Dr. Scott Rains may not hold a doctorate in magic, but he might as well, considering how he was able to transform his career post-injury. His doctorate is in ministry, but after some wise pondering post-injury he realized an opportunity presented itself to meld two worlds he loved – travel and the world disability community.
A true traveler in his soul, Scott has had the travel bug since his teens despite a spinal cord injury that could have easily waylaid him. And the career he’s been able to forge for himself – an international accessibility consultant – has helped millions of people worldwide. Read on for Scott Rains’ impressive story of perseverance and creativity in the face of spinal cord injury that occurred in his teens.
Why he’s fearless
Growing up, the world of travel never really entered Scott’s mind, and at the age of 13 he was diagnosed with spinal cord cancer. While he was recovering and still able-bodied, he went to Guatemala his sophomore year of high school; his first travel experience. It was here where he fell in love with traveling, and he returned to Belize the next year as a junior.
Everything changed however when at the age of 17, while undergoing a biopsy on his spinal cord, he woke up an incomplete quad; an injury he’s had since that fateful day in 1972. Scott however has refused to let that stop him from traveling. Knowing both Spanish and Portuguese, he tried to study abroad in Brazil 5 years after his injury, but came home 3 months later, realizing he was not quite ready yet.
Eventually though Scott became incredibly good at traveling from his wheelchair. He is a manual chair user, which definitely helps when traveling internationally, but he needed to get his college degree first to make the traveling dream come true. He enrolled in the theological classes at Graduate Theological Foundation in West Bend, Indiana. A Roman Catholic, Scott had always been enthralled by religion. It was also through his passion that he met his wife, Patricia. They’ve been together for nearly 31 years.
She too is a lover of traveling. Together, their favorite spots have become Argentina, Korea, India and Thailand. And the funny thing is – Scott didn’t think about making travel a career move until his wife brought it up as a possible solution to the inevitable, which was weighing on his mind – aging with a disability. Never a fun thing to think about and his wife suggested a career of accessibility consultancy since it was something he was already doing for free while traveling.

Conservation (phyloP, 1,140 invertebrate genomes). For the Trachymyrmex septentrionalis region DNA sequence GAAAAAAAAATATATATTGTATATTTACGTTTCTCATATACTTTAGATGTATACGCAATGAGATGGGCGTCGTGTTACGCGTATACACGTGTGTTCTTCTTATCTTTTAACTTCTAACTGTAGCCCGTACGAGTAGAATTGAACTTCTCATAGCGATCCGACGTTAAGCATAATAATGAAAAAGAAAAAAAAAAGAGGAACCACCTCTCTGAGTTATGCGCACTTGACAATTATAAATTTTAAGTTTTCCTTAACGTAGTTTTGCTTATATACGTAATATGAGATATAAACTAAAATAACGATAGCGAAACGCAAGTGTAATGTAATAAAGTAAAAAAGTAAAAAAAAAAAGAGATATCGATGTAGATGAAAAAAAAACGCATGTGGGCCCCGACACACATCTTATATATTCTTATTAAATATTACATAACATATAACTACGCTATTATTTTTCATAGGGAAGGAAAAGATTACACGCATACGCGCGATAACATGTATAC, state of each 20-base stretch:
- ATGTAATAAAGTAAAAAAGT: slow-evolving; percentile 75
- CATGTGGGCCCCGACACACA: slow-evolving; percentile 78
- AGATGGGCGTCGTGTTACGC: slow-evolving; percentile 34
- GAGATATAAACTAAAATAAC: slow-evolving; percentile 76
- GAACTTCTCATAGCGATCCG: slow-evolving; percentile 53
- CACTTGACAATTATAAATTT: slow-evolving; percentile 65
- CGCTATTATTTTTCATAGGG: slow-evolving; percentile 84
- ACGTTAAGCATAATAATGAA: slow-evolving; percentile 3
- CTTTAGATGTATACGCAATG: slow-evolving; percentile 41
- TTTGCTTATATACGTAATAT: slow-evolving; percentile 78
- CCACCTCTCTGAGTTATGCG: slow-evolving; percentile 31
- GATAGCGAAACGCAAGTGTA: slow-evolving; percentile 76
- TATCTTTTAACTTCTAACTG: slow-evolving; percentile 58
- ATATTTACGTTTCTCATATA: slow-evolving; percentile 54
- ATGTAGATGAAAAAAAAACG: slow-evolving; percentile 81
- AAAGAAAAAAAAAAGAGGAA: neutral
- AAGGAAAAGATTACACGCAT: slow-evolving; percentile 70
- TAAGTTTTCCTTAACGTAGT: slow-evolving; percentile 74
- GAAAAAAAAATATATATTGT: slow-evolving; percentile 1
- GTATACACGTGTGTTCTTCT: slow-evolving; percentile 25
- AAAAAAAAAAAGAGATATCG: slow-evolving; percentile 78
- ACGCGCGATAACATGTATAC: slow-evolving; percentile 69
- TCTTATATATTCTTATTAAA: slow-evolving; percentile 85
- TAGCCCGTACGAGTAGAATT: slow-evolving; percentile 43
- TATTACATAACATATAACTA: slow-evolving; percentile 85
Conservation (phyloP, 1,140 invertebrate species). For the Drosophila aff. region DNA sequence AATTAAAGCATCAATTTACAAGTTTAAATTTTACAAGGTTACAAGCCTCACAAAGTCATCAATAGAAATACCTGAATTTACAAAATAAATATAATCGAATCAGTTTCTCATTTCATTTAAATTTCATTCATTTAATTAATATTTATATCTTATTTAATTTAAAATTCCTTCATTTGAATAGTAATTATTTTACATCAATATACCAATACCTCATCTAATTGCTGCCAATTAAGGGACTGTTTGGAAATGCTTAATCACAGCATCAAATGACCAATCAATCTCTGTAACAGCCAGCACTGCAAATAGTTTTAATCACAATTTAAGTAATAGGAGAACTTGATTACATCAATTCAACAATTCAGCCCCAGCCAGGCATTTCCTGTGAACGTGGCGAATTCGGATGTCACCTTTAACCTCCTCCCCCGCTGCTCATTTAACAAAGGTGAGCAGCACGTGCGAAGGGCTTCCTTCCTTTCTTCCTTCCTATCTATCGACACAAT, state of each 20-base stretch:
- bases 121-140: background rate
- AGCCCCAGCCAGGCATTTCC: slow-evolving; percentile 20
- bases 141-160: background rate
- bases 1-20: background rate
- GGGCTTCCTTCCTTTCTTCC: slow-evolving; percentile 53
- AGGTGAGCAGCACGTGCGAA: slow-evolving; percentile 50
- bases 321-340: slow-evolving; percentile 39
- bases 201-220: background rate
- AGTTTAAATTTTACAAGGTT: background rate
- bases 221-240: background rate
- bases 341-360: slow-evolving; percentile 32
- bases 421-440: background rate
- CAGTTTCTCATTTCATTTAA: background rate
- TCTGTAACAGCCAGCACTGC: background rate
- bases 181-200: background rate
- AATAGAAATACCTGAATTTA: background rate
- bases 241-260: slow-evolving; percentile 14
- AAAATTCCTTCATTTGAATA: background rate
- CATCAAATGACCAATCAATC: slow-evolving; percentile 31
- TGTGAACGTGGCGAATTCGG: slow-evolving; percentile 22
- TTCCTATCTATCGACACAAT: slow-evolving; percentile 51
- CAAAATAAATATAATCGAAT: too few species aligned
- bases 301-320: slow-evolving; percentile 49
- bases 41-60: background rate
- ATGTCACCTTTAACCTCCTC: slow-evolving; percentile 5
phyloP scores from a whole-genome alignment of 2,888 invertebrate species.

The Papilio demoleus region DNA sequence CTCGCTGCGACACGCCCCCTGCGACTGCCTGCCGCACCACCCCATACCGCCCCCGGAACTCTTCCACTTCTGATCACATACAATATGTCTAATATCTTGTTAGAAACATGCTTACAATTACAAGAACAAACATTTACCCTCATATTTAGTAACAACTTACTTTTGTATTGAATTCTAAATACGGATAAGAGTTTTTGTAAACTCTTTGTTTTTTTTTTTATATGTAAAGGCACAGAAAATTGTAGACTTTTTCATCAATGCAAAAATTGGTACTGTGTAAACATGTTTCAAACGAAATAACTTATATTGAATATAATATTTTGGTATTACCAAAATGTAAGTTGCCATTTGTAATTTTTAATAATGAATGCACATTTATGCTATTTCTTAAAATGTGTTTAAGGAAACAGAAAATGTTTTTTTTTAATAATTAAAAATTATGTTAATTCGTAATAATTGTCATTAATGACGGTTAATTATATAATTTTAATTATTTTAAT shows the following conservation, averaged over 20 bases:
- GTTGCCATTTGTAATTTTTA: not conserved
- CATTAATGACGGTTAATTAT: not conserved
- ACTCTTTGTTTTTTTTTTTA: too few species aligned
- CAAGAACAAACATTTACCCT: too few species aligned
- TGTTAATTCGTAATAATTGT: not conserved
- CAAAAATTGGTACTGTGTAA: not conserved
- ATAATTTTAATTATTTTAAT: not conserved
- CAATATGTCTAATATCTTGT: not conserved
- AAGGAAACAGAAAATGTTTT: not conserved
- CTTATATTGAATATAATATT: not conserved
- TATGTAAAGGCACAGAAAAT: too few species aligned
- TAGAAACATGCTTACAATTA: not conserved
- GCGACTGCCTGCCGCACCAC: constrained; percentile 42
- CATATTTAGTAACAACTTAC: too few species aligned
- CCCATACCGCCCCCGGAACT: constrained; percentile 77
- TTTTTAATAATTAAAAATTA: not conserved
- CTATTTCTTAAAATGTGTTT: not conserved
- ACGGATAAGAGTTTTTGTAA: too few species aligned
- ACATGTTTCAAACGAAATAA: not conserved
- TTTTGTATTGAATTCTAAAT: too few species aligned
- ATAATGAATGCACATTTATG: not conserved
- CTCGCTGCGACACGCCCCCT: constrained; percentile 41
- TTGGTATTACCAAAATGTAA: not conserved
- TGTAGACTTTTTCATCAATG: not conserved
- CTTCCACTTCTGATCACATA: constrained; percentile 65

Talk about a smart move. His first big gig was speaking at the International Conference on Universal Design in Rio de Janeiro, Brazil – “Designing for the 21st Century” – where he did a pre-conference seminar on universal design and tourism. Since then he’s spoke at the Rhode Island School of Design and as conference keynoter in Australia, Barbados, Brazil, Italy, Japan, Korea, Mozambique, South Africa, Thailand, and Taiwan; oftentimes on behalf of the government or local businesses. He also worked with Rick Hansen institute along the way.
Scott of course has a blog – RollingRains.com – where you can follow his travels, the latest consultancy work he’s doing to improve accessibility in the world and his thoughts on universal accessibility; a passion of his without question. He’s also often times back in Brazil, where he has friends and many individuals he works with. He’s incredibly dedicated to helping the disability community there.
With his accessibility expertise and connections to Brazil, he will definitely be there a lot in the next couple of years too. The World Cup will be there this June, and the next Summer Olympics will be in Brazil in 2016. It must be fun to travel frequently to a place you love, and get to know the people as if you live there. Quite a lucky man indeed.
The greater disability community around the world has Scott to thank for many things. His dedication to improving accessibility worldwide melts the soul, and the way he went about reinventing his career is pure genius. Bravo Scott for showing us how it’s done.
Check out his blog: Rolling Rains Report
Have you used your disability as a platform for your next career move, and how did it go?
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